Hawaiian Airlines CEO: We won’t get back to 2019 levels until ‘well beyond next summer’

Ethan Wolff-Mann
·Senior Writer
·4-min read

The forecast for the airline industry continues to look grim as the U.S. heads toward another coronavirus spike. Still, some CEOs are feeling somewhat sanguine.

Peter Ingram, CEO of Hawaiian Airlines (HA), told Yahoo Finance that the company was positive about the “direction of demand at this point.”

Hawaii has had quarantine restrictions since March, but recently began allowing visitors to come if they have a negative COVID-19 test before traveling. "We've seen booking start to improve gradually," Ingram told Yahoo Finance. "For November and December, things are starting to pick up."

The U.S. travel industry reached a coronavirus milestone this week, as the Transportation Security Administration said it screened over 1 million passengers Sunday, the highest number of passengers screened at TSA checkpoints since March 17, at the beginning of the pandemic.

Hawaiian Airlines may be optimistic, noting that it is “moving in a good direction,” but Ingram was keen to point out that things will take time.

"A normal day for us would be around 25,000 to 30,000 visitors coming," Ingram said. "So 8,000 is good from where we've been over the last six months, but it's still a long way to go."

The company expects Thanksgiving and Christmas pickup, though with the rise in coronavirus cases, nothing is certain.

“I think we’re well beyond next summer before we’re back to where we were in 2019,” Ingram said. “But you know, my crystal ball hasn’t been so good over the last six or seven months so I don’t want to try to make too many predictions.”

LOS ANGELES, CALIFORNIA, UNITED STATES - 2015/08/31: An Hawaiian Airlines Airbus 330-200 parked at Los Angeles International airport. (Photo by Fabrizio Gandolfo/SOPA Images/LightRocket via Getty Images)
A Hawaiian Airlines Airbus 330-200 is parked at Los Angeles International airport. (Photo by Fabrizio Gandolfo/SOPA Images/LightRocket via Getty Images)

So far capacity is still dramatically down, and the company reduced its workforce to contain costs. Ingram said more payroll support from the government would prevent further layoffs, though there hasn’t been a “legislative vehicle” to attach support measures to, Ingram said.

Attempts at both a standalone stimulus bill for additional airline aid and larger, more comprehensive legislation to help individuals and businesses weather the pandemic have been caught in a White House-Congress stalemate, though some stakeholders are optimistic.

Meanwhile, major U.S. airlines, including Delta, American and United, have laid off or furloughed thousands of workers. In July the International Air Transport Association said global passenger traffic will not return to pre-COVID-19 levels until 2024, a year later than previously projected.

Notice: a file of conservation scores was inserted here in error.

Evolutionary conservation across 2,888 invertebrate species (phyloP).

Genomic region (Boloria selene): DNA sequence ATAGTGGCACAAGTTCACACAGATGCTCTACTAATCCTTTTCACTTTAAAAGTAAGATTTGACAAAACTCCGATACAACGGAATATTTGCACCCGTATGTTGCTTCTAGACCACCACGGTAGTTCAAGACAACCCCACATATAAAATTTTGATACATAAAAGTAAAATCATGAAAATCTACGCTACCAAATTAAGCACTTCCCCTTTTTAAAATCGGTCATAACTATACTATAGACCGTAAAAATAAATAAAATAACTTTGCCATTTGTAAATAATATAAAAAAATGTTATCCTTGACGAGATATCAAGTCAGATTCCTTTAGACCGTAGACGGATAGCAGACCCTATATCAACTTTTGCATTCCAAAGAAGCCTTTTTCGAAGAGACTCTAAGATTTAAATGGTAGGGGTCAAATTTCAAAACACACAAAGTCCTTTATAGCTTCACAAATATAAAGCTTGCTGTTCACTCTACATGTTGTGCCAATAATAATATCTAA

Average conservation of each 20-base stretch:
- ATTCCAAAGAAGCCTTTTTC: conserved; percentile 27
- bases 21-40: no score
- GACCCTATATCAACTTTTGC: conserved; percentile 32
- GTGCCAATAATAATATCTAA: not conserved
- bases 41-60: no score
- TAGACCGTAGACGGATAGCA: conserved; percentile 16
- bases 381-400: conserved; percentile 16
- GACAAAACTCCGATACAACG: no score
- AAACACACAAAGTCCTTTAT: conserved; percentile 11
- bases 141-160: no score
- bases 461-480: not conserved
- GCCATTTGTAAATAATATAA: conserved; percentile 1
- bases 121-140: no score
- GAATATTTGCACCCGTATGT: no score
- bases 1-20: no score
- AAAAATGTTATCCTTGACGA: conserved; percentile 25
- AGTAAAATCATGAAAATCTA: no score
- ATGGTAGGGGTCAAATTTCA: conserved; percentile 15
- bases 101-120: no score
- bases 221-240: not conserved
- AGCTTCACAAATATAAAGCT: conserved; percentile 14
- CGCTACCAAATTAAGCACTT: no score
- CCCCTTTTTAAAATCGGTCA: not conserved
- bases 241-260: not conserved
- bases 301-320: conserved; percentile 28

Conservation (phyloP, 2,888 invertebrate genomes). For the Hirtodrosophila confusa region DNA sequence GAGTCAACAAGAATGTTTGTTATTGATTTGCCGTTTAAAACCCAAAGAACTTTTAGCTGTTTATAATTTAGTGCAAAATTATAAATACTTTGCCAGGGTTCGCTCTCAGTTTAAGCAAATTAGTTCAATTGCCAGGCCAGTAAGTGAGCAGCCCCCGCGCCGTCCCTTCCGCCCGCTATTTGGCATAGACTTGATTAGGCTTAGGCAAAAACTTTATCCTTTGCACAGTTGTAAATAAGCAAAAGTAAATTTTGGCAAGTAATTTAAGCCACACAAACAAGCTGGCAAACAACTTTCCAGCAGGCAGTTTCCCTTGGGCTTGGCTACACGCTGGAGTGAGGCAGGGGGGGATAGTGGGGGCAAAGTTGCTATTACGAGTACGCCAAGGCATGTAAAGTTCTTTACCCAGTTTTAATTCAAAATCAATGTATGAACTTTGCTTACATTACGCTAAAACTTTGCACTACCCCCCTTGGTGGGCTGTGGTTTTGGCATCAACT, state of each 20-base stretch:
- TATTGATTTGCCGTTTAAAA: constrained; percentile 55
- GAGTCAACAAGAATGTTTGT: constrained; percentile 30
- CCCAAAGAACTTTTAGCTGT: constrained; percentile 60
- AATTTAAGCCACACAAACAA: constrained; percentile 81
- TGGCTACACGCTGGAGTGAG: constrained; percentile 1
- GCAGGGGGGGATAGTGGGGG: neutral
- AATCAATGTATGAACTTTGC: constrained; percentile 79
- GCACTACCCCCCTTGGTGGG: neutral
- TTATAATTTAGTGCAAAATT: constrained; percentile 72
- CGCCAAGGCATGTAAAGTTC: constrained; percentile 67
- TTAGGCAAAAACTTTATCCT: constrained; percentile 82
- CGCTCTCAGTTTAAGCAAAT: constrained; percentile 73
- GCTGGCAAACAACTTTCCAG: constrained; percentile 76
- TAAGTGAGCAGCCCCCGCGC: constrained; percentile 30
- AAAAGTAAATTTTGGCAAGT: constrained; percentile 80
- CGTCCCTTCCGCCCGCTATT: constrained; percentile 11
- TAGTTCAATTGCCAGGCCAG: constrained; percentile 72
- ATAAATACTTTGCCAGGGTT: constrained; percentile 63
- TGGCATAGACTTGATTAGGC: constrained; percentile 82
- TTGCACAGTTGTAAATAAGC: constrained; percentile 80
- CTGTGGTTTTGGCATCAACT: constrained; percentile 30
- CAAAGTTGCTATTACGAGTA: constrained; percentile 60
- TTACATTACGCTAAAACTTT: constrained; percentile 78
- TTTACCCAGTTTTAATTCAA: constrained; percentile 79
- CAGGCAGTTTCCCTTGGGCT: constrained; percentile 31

Key market elements are missing

For Hawaiian, two elements are key to success. The biggest driver is the domestic market from the western U.S. Ingram said capacity is around 10%-15% of pre-COVID capacity.

“I think here over the next couple months we'll ramp that up quickly to about 50% of where we were before,” the CEO said, noting that the company does have the capacity to expand to those levels.

On the international front, Japan represents the biggest driver for Hawaiian tourism.

“Japan is, by far, the biggest international source of visitors and we look forward to having Japan come back online — hopefully by the end of the year,” said Ingram, though he noted there isn’t a time frame yet, only discussions about how to extend pre-flight testing to Korea and Japan.

This forecast is subject to serious change as the virus will determine consumer appetite for travel. Getting back to pre-pandemic levels will depend "on the prevalence of the disease not only here in Hawaii but also in the source markets we serve,” said Ingram.

“A lot of people have said it's not until we have a vaccine. I'm not sure about that because I think if we can get the disease under control and testing becomes more available, and the market develops lower cost options for testing, maybe we can prove this is a model that can get us back close to that,” he added

So far, the news has been good. The first day after reopening to tourism last week saw 8,000 tourists arrive on the islands.

Ethan Wolff-Mann is a writer at Yahoo Finance focusing on consumer issues, personal finance, retail, airlines, and more. Follow him on Twitter @ewolffmann.